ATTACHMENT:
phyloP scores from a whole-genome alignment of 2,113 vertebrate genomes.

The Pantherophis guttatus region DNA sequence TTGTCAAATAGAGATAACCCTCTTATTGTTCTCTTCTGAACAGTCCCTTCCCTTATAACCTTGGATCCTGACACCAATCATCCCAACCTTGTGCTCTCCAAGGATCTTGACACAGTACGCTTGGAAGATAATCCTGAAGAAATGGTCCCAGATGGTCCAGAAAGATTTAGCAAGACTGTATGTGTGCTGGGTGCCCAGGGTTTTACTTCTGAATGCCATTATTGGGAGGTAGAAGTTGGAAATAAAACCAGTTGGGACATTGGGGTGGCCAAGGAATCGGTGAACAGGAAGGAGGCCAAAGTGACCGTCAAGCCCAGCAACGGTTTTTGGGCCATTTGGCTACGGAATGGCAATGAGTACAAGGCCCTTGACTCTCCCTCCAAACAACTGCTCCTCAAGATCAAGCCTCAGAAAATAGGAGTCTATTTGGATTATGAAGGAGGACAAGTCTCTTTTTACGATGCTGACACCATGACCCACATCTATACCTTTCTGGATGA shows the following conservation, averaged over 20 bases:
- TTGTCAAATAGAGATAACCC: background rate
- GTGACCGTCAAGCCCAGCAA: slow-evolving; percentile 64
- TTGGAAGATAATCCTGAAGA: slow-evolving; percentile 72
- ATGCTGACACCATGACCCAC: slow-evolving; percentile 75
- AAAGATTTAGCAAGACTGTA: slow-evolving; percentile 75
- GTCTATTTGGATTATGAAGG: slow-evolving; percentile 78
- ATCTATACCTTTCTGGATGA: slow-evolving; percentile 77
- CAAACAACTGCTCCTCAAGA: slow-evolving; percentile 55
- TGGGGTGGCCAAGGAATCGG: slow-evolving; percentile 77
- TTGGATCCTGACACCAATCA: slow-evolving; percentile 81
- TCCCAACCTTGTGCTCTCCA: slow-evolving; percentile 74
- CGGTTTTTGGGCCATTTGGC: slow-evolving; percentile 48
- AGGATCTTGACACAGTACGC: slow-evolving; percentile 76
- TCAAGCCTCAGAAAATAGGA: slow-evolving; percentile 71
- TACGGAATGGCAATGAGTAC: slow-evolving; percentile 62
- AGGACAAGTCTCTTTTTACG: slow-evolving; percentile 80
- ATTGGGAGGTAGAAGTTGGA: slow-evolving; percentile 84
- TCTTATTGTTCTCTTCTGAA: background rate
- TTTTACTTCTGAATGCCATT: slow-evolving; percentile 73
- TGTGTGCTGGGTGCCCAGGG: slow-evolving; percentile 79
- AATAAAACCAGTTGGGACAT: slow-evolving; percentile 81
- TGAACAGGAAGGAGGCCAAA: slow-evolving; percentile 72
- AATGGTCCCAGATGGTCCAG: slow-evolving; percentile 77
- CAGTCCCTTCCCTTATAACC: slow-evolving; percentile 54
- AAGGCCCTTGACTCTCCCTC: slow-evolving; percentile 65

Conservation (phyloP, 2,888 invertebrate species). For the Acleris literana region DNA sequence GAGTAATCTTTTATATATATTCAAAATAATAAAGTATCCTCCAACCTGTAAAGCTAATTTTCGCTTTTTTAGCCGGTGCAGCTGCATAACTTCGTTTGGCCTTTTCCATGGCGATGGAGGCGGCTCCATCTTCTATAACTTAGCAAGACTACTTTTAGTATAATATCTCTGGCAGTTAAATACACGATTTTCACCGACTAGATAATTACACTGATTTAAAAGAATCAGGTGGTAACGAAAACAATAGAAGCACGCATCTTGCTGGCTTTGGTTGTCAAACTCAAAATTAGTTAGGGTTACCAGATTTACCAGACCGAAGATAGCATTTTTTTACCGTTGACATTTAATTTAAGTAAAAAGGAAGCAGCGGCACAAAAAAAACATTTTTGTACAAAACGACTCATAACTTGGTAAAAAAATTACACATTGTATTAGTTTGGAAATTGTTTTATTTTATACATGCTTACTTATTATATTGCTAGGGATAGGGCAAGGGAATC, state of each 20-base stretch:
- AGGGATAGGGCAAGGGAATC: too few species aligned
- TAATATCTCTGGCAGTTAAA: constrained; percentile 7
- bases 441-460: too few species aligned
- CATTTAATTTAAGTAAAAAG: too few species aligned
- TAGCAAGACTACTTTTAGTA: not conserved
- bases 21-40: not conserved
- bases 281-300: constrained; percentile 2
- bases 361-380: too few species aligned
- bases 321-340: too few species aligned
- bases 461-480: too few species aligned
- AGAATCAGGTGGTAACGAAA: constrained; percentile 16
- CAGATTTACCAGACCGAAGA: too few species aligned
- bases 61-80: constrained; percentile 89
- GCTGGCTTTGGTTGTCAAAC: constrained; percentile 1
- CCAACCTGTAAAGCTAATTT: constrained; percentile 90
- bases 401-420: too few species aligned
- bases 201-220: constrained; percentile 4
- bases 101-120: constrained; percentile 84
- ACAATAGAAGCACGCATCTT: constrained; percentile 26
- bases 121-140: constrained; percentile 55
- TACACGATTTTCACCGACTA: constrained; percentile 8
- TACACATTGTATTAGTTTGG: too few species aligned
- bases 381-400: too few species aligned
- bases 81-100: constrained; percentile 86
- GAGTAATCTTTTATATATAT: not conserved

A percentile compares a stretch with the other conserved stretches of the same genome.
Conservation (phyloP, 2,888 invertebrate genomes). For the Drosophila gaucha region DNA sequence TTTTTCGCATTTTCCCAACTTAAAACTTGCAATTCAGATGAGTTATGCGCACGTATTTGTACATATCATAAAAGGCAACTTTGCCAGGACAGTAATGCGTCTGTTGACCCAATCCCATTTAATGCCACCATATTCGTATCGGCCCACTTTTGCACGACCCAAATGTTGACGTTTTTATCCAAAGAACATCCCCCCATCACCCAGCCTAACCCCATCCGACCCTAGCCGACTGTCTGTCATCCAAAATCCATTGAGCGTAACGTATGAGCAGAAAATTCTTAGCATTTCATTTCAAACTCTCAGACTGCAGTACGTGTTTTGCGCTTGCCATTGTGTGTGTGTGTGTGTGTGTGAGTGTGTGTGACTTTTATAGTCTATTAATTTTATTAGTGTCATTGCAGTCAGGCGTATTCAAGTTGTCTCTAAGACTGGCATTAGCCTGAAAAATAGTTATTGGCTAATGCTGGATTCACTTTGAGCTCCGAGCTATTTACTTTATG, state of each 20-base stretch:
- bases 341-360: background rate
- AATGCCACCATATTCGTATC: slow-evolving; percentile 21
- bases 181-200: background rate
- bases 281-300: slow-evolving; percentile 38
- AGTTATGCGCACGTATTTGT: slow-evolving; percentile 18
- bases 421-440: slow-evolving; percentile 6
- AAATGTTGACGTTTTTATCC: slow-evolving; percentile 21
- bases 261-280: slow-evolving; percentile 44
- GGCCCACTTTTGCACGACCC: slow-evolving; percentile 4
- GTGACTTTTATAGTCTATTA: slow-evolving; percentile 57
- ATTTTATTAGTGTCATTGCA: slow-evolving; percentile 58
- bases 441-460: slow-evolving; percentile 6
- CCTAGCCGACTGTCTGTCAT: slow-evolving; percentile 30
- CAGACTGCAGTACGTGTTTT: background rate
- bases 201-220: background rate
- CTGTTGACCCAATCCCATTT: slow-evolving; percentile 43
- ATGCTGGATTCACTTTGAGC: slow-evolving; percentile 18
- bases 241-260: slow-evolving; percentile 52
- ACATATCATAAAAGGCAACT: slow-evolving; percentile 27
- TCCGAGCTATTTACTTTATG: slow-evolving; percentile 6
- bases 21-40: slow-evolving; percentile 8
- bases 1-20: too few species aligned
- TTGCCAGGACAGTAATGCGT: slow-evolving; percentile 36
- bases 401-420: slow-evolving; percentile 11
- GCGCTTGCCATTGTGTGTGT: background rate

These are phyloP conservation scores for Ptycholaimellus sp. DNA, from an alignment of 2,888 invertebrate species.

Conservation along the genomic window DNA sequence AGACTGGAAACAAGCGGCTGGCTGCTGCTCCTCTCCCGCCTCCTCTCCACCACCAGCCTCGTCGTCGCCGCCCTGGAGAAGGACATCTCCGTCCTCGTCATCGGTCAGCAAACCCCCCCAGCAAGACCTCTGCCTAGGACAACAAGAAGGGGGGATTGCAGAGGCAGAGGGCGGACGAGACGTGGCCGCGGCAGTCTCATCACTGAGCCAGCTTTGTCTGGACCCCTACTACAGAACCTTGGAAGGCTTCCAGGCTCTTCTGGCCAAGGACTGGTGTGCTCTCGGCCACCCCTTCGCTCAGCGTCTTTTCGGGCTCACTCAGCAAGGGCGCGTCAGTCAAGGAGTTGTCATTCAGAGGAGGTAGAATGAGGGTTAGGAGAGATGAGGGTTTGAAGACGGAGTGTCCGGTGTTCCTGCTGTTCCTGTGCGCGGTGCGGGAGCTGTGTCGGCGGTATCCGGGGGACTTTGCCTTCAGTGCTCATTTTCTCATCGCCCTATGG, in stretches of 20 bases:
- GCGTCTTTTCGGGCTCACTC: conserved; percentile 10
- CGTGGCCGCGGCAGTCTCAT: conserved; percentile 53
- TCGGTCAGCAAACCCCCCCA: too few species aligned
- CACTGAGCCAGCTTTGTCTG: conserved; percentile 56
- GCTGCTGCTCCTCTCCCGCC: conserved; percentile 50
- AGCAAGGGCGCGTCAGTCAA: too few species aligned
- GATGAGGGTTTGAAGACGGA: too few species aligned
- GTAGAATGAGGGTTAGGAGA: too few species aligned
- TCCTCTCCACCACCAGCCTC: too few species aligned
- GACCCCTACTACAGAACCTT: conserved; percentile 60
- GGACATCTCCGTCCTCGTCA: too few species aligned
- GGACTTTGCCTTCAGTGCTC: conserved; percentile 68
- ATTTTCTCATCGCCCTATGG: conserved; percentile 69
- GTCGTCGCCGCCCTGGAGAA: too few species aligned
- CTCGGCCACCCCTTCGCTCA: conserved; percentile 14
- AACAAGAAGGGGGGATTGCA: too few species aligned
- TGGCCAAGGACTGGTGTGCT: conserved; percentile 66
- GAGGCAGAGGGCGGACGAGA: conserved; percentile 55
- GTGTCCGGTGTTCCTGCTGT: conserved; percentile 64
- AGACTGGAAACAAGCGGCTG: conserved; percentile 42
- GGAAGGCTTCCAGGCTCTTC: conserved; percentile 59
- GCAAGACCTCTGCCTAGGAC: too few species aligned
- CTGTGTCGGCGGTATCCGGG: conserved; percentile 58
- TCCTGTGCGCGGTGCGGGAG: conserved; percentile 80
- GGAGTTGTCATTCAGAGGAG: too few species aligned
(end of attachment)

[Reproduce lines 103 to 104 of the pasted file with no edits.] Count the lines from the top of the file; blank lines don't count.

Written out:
- GGAAGGCTTCCAGGCTCTTC: conserved; percentile 59
- GCAAGACCTCTGCCTAGGAC: too few species aligned